John-Paul Flintoff: How To Silence Your Inner Critic / 6

John-Paul Flintoff




How To Silence Your Inner Critic / 6

Click here for other lessons: One Two Three Four Five Six Seven Eight Nine


Have you ever noticed how certain notes on a piano clash horribly?

One particular combination of notes, known as the “devil’s interval”, was banned in Renaissance church music.

You’ve heard it a million times, in movies, and known instinctively that something bad was happening.

My hope is that you develop a CONSCIOUS awareness of the same kind of discord, whenever your inner critic takes over. Watch this:


2 mins 31 secs


If you’re struggling with the musical analogy, and you’re more of a visual person, let me try putting it another way.

You’ve noticed, perhaps, that colours behave in strange ways, depending on how you combine them. In some combinations they look drab. In others, they’re vibrant.

They shimmer.

Here’s a picture of a woman in purple and green:



Looks beautiful, but the combination is such a knockout it feels a bit like getting poked in the eye. That effect depends on the combination, just like the combination of notes in an augmented 4th.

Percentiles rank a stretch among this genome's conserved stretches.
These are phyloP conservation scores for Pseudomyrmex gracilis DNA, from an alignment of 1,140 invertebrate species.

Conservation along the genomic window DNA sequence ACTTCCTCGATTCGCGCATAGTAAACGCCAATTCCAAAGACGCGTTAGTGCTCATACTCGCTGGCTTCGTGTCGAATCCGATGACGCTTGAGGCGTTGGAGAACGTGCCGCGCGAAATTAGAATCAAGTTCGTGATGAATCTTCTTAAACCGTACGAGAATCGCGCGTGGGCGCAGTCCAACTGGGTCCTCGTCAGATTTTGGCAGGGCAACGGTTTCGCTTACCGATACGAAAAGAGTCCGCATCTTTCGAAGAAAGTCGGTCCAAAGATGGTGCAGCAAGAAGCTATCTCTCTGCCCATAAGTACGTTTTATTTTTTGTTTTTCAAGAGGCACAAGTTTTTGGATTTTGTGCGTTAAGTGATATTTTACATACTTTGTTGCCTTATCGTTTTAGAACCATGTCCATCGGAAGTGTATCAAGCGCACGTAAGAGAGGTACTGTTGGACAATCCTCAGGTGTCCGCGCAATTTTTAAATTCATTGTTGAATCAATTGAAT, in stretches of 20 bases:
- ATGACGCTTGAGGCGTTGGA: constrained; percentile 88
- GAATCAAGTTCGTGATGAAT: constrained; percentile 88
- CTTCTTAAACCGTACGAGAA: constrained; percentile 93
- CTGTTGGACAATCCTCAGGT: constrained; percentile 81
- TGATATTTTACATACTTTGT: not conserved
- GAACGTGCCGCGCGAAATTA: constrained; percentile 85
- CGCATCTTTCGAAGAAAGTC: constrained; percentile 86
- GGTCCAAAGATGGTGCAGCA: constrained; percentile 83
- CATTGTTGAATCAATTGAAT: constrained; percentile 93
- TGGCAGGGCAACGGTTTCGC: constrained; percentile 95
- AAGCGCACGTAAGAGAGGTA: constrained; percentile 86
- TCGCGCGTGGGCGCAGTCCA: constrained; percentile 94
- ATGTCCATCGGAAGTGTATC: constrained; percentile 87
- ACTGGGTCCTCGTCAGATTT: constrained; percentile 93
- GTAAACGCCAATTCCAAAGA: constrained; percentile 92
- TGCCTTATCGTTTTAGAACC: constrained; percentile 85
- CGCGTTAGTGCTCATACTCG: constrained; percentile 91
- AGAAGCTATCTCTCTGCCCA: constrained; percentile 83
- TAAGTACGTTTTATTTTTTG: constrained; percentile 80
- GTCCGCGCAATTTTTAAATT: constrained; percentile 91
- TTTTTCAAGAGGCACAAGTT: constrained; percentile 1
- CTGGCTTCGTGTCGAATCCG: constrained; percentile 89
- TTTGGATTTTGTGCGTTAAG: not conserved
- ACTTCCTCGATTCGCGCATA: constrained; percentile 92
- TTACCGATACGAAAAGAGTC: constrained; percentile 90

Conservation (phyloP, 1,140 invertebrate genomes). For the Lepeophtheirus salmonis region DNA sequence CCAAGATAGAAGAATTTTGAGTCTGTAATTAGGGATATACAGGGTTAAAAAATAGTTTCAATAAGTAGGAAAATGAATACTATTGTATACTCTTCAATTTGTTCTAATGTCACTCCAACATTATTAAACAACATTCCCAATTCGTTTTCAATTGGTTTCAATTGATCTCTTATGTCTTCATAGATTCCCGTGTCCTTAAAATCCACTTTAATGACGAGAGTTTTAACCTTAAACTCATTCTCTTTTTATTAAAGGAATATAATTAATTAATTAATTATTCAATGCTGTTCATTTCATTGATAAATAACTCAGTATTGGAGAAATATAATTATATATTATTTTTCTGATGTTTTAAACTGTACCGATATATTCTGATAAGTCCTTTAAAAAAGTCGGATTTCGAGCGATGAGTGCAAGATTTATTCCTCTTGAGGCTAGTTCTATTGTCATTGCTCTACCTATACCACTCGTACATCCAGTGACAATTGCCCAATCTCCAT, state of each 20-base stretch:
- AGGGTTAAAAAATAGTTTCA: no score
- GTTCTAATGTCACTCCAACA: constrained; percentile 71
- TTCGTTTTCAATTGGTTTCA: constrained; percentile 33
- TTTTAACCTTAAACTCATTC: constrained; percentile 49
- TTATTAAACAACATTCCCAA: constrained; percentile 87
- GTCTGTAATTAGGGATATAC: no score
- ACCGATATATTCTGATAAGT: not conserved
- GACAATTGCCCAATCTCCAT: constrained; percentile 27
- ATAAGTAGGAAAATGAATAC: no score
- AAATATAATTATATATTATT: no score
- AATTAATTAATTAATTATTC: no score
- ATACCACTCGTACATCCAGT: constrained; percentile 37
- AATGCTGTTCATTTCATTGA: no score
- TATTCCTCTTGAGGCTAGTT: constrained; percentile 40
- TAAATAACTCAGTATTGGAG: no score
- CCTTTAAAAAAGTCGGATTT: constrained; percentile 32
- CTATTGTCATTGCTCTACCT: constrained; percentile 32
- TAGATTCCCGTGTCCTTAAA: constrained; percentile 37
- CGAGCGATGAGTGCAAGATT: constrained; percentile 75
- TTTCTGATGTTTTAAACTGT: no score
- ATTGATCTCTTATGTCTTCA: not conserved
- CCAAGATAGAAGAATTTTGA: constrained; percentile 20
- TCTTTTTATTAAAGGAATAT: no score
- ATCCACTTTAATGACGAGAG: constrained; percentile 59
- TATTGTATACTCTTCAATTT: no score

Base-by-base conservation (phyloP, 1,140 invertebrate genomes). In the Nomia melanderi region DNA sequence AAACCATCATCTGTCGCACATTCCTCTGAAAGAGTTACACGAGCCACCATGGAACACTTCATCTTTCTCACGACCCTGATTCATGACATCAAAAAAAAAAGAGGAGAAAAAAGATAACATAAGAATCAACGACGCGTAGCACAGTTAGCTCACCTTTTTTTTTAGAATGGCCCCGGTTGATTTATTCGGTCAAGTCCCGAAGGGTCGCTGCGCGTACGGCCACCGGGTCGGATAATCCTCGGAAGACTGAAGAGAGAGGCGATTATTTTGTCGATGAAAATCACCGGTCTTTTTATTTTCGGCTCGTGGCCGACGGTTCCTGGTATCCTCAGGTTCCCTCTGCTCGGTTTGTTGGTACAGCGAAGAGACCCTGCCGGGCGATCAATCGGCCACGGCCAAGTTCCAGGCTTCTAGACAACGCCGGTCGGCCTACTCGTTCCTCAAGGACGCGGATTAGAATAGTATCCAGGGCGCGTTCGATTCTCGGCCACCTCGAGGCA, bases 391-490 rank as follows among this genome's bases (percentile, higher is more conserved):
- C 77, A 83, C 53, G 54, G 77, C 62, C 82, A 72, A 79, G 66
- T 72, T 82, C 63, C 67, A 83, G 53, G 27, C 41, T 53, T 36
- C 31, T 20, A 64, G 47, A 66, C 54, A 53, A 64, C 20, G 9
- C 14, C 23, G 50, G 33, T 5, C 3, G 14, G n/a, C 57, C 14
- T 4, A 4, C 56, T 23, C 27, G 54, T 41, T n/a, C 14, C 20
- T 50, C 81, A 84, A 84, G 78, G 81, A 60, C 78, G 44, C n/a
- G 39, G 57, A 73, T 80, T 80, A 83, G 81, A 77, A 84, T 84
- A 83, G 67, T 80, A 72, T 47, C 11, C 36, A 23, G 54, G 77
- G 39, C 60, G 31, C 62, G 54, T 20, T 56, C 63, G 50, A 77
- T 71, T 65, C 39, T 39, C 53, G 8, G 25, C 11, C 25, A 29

It’s an effect that is unavoidable, intrinsic to the workings of colour, or music.

In exactly the same way, critical voices are intrinsic to being human, and having a mind capable of exercising judgement.

You will never NOT have an inner critic, just as a piano can’t be invented that doesn’t contain within its workings some pretty sinister music.

But you can train your ear to catch certain noises…

Train your eye to notice certain visual combinations…

And in the same way, I would like you to become a connoisseur of your inner critical thoughts, so that you identify them FAST.

In the next lesson, we’re going to look at the relationship between self-criticism and the tendency to judge others.


When you’re ready, click here to start the next lesson:
https://www.flintoff.org/silence-your-inner-critic-7